Among non-island nations of the world, Mongolian people, likely, are now experiencing the worst consequences of climate change and the country’s government recently publicly welcomed climate skeptics to come over and see the evidence. "Do not wait until it gets You!" appealed to other governments Mongolia Foreign Minister Tsogtbaatar . However, despite having enormous solar and wind resources, Mongolia is not willing to lead by its own example. Instead it is planning for a 9 – fold increase of its coal-thermal generation.
On October 24, 2018 Government of Mongolia issued a Decree # 325 approving the "Midterm Energy Program" which execution may increase manifold the country’s GHG emissions and is reducing to nonsense Mongolia’s own climate pledges made earlier.
Figure 1: Mongolia’s BAU and proposed mitigation measures. Source: INDC of Mongolia 2015
Mongolia’s NDCs lacked ambition from the very start. NDC documentation stated that in BAU (business as usual scenario- Figure1) the country will increase its GHG emissions 2.5 times from 2010 to 2030 (from 21 to 51 Mt CO2 equivalent). Mongolia’s NDCs promised reduction of those emissions only by 14% compared to BAU, with power generation contributing 10% = two thirds of intended reduction. The cumulative impact of all measures listed in NDCs may result in annual reduction of 7.3 Mt CO2-eq. compared to BAU. So in plain words, Mongolia promised to increase its emissions only by 120% instead of business as usual increase by 150%. This was not a very impressive promise. Besides, unlike many other neighbors (e.g. Kyrgyzstan, China), whose much more ambitious NDCs are partly or fully unconditional, Mongolia’s NDCs are fully conditional, i.e. require their total costs to be supported by international funding. As the key measure to mitigate large coal generation Mongolia asked the world to finance creation of large hydro generation…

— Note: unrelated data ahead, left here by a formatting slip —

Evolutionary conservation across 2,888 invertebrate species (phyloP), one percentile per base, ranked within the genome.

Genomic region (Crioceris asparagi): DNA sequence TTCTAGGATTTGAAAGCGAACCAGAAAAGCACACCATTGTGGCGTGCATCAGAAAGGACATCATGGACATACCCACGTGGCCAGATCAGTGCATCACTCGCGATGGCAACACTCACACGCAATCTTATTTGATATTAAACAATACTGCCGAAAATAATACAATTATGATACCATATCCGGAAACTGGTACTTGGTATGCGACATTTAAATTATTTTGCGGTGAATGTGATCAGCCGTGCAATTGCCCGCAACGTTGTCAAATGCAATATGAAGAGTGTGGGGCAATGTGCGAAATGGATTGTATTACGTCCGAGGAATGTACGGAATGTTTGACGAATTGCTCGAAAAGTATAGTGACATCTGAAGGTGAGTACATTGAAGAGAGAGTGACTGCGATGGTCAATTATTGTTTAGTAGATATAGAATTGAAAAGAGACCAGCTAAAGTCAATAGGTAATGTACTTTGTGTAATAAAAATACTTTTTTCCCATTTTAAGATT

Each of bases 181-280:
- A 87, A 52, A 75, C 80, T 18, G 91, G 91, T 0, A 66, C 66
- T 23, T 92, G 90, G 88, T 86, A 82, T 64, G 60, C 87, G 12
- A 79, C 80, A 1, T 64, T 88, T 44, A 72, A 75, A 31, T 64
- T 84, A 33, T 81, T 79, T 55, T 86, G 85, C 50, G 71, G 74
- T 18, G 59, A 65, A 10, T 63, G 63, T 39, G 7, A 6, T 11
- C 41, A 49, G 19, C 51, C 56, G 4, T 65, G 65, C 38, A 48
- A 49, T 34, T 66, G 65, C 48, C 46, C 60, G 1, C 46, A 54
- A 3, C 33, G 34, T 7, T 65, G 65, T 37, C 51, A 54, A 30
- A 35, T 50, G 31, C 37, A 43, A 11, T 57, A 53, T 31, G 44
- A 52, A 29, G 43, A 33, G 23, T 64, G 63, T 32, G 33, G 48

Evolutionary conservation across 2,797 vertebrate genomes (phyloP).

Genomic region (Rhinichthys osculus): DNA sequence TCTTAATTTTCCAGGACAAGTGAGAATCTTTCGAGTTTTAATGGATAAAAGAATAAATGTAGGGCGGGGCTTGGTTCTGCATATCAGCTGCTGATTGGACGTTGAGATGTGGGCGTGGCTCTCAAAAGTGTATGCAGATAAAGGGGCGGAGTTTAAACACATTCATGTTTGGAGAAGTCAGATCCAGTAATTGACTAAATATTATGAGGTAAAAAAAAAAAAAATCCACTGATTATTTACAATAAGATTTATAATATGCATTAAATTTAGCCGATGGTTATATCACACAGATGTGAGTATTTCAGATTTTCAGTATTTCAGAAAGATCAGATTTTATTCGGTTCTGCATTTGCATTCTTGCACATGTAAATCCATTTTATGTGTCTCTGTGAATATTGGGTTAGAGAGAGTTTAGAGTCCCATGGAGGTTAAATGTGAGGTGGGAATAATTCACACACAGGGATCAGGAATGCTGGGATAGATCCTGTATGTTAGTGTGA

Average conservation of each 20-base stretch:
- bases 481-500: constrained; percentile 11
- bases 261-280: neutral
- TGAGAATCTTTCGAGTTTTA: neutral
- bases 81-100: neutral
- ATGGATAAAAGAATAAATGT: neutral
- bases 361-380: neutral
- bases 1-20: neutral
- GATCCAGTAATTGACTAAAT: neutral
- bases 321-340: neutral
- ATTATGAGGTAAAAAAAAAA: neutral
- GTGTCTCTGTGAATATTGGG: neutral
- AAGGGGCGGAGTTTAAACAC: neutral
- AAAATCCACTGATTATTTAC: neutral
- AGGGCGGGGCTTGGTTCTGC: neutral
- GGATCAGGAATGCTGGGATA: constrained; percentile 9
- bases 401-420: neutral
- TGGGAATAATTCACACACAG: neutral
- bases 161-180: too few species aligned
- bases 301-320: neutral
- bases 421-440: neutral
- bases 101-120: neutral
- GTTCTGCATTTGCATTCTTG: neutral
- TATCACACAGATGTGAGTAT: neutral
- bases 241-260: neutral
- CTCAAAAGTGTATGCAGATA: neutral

Figure 2. Emissions in BAU scenario. Third National Communication of Mongolia to UNFCCC
When compared with the latest data from the Mongolia’s 3rd National Communication under UNFCCC (2017), the new Midterm Energy Program has the following notable differences:
1) It reduces planned wind power installation from 300 MW to 100 MW
2) It reduces planned solar power installation from 100 MW to 60 MW
3) It increases intended coal power growth from 150% to 2760 MW (as in the BAU \business as usual\ development scenario) to 800% growth to 9000 MW (9GW)
Tomorrow we will publish supplementary material with detail of the Programme.
In terms of NDC targets if implemented the Midterm Program will have two consequences:
1) Mongolia will not achieve the 30% Renewables ratio in its installed generation by 2030 (for at best it will have 400 MW of renewables and 400 MW of very risky large hydro (potentially affecting World Heritage and Ramsar sites) added to 9000 MW of coal-thermal power generation).
2) Instead of 14% reduction of GHG emissions it will increase those emissions against BAU scenario at least by 60 million tonnes CO2 equivalent (assuming modern supercritical technology of coal burning used at new CHPs). Effectively it will double Mongolia’s carbon footprint compared to BAU scenario or increase it five-fold compared to 2010.
To act as a responsible proponent of the UNFCCC (as well as for many other good reasons described in the Supplementary Material) Government of Mongolia needs to revise its energy strategy which leads the country into unsustainable development trap for many years to come.
We hope these questions could be asked and discussed At COP24 venue on 7th December 10:00 – 13:00 in Room 25 when Mongolia will present biennial report at FSV workshop.
For more information contact: Rivers without Boundaries International Coalition
Mongolia: D. Sukhgerel, OT Watch • +976-98905828, email@example.com
International: Eugene Simonov. Tel. 86-13942868942, skype esimonov1968, email: firstname.lastname@example.org,